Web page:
There are many predictions that Artificial Intelligence (AI) will displace the human workforce with robots and machine learning. Microsoft CEO Satya Nadella has a different perspective and believes AI algorithms can actually expand the current workforce by helping people with disabilities. At the Wired25 Summit he told the audience, “There are a billion people in the world who don’t fully participate in our economies or societies. Technology can allow them to fully participate.”
Nadella introduced Jenny Lay-Flurrie, Microsoft’s chief accessibility officer, describing her as someone who will influence the next 25 years of technology. Lay-Flurrie was born hearing-impaired and is now totally deaf. She described a research project that creates a PowerPoint plugin that automatically adds closed captions during a presentation via automatic transcription of the speaker’s words. Using Microsoft’s automated translation technology, audience members can choose captions in their language of choice.
Lay-Flurrie is very enthusiastic about the promise of AI, saying, “Artificial Intelligence is going to just open up so many doors to us all.” She was assisted by a sign language translator that helps her understand what people near her are saying so Lay-Flurrie can respond with her own voice. She noted that the unemployment rate of people with disabilities is roughly twice that for the rest of the population. Examples of other AI innovations for hearing disabilities include hearing aids with inertial sensors for physical activity tracking and language translation capabilities.
Nadella emphasized that making AI systems trustworthy is a “foundational challenge” of the technology. As algorithms for transcribing speech and parsing language are trained on vast amounts of data, they can unfortunately learn to reproduce or even accentuate historical societal biases, such as stereotyping women. Microsoft and other tech companies are trying to build systems that detect bias in data before its used to train AI systems.
Eliminating bias from AI can be challenging, however.
- Google’s Photos service, where AI is used to identify people, objects and scenes, missed the mark on racial sensitivity, or when software used to predict future criminals showed bias against black people.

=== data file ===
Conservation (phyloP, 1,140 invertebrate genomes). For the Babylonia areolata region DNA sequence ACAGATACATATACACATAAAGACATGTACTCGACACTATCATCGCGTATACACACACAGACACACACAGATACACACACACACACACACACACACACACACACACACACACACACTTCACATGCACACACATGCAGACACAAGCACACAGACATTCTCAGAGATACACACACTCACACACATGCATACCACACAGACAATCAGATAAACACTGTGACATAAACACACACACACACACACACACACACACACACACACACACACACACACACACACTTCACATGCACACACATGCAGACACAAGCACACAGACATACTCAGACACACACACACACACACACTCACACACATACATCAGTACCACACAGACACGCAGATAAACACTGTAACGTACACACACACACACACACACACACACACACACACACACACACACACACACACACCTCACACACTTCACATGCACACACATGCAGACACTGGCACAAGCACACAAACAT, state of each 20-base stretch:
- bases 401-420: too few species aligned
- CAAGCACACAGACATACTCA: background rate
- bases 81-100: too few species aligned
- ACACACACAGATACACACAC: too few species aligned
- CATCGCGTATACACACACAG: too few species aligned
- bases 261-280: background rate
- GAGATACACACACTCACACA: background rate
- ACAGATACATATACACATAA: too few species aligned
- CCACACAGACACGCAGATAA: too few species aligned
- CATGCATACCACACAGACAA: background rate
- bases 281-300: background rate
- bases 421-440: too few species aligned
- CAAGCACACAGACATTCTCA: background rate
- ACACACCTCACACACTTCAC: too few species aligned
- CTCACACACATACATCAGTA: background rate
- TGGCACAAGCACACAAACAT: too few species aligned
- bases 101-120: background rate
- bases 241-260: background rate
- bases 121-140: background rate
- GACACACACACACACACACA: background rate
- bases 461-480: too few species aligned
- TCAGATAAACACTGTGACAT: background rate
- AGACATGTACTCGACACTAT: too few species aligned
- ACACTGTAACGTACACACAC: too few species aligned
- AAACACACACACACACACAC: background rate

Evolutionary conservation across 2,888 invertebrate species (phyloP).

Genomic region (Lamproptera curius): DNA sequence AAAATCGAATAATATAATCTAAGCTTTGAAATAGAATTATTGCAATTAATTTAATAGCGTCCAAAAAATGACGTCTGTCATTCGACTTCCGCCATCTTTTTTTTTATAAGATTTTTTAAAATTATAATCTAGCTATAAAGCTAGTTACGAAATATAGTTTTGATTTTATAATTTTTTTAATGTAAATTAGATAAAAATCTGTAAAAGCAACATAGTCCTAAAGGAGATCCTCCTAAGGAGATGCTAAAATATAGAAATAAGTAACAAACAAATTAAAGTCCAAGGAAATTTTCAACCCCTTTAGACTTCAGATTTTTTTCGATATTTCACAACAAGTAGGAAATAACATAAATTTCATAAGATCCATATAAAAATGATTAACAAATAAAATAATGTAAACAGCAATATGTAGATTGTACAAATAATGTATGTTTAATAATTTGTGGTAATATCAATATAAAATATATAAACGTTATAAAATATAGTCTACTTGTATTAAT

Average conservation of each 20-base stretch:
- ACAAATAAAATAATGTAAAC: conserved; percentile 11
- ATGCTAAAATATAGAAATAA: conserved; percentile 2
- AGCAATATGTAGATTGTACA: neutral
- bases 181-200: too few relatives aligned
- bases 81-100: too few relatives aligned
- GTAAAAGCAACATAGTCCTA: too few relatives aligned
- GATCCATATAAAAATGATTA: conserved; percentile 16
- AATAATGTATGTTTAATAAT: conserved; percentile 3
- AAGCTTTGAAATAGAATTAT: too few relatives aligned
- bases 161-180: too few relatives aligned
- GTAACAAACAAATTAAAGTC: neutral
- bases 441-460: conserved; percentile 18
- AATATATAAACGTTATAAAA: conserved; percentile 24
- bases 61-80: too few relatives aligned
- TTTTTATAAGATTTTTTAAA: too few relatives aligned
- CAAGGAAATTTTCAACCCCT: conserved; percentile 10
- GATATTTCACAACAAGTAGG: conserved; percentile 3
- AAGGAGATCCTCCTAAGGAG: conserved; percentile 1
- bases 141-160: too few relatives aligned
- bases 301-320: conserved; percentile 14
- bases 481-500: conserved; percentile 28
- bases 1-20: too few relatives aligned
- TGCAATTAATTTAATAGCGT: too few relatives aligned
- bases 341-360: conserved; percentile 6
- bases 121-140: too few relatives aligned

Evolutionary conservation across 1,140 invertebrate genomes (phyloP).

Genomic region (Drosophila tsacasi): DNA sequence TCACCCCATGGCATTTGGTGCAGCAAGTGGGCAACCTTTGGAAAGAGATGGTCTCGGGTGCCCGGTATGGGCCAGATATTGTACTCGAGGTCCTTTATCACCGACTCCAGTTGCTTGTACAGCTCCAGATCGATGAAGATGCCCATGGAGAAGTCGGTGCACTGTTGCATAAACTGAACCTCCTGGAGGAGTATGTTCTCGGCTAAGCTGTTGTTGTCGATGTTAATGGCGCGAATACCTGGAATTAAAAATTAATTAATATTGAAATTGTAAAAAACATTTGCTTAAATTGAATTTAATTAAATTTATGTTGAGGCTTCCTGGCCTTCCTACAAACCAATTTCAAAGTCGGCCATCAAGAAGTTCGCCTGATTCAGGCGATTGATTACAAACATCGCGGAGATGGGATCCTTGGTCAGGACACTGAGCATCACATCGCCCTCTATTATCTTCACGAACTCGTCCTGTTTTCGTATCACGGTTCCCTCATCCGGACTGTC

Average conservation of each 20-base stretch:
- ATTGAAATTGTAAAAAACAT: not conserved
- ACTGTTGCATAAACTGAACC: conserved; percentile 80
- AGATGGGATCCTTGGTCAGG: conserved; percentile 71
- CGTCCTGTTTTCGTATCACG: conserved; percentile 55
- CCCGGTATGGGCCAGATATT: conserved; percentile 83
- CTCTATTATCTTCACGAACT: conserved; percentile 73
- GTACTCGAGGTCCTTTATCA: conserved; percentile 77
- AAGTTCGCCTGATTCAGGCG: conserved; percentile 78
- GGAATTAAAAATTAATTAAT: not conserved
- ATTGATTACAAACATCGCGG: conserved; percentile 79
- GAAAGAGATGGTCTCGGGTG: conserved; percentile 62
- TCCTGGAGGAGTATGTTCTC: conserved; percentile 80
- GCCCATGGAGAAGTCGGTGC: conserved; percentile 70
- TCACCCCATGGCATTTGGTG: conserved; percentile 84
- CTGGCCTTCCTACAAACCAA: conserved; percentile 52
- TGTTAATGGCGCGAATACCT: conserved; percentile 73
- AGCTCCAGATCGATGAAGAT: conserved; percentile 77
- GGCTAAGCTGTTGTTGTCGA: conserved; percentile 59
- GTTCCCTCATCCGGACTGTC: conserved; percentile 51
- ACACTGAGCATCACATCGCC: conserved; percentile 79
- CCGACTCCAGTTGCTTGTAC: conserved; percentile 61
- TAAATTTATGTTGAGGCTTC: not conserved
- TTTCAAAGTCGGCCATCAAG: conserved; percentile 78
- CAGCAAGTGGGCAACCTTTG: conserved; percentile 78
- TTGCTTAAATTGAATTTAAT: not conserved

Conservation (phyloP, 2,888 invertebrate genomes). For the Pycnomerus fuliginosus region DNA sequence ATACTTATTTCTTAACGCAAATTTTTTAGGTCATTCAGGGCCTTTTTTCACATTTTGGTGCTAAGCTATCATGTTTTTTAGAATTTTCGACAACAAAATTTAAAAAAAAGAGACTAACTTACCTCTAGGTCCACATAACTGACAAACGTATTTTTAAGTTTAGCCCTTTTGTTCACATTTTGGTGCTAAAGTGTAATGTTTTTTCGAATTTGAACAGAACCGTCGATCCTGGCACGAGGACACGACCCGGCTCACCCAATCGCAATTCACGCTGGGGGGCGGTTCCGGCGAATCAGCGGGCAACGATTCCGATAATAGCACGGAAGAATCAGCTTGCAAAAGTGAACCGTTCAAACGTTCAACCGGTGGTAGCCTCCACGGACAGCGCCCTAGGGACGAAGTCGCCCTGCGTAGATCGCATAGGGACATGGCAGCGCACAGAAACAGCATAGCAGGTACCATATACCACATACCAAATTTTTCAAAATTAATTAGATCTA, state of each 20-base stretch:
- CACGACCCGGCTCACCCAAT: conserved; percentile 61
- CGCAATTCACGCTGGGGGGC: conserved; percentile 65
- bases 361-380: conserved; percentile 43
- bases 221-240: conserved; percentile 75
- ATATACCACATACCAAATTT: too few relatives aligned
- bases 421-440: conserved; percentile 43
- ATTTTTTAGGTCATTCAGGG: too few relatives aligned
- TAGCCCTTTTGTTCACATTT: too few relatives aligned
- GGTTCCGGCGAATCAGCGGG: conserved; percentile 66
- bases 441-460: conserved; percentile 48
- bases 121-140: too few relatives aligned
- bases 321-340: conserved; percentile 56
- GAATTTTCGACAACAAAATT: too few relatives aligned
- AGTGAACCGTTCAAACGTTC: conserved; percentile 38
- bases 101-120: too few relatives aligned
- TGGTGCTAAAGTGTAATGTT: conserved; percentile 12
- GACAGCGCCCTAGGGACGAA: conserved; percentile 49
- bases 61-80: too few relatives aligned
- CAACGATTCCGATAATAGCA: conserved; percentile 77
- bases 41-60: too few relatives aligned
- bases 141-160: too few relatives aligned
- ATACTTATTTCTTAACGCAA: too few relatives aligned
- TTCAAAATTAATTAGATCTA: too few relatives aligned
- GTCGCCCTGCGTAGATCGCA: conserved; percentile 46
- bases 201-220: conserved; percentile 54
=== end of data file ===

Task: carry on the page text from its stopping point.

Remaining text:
- Amazon pulled their AI recruiting tool after it repeatedly showed bias against women.
Eliminating bias in AI systems created by humans can be challenging. Even with bias, if used ethically by those who strive for social progress, AI can become a catalyst for positive change.
Nadella has a personal stake in AI innovations. He has a son with cerebral palsy who is unable to communicate. Asked about his hopes for the next 25 years of technology, he identified the most powerful accessibility technology of all. “The thing I’m most intrigued by is the brain-machine interface. The ultimate form of communication would be being able to read what’s in his brain,” Nadella said.
- Researchers at IBM are using language-processing software developed under the company’s Watson project to make a tool called Content Clarifier to help people with cognitive or intellectual disabilities such as autism or dementia.
- Jenny Lay-Flurrie, Microsoft’s chief accessibility officer, was named a “Champion of Change” by the White House for her work and created a hiring program through which the company identifies and trains people with autism.
- In a letter to investors, Google’s co-founder Sergey Brin warned of the threats posed by AI, like job destruction, biased algorithms, and misinformation. He also called AI “the most significant development in computing in my lifetime.”
Quests and Actions (Q&A):
- Do you believe AI can eliminate bias from decisions? If so, why? If not, why?
- For AI to be effective with disabilities like autism or epilepsy, individuals will need to let employers know. What is the best way to identify personal information to leverage AI without creating other biased-based decisions?
- More than ever companies are focused on developing diverse workforces. What can employers do to help disabled employees feel like they “belong” in an organization and are valued for their unique characteristics and perspectives?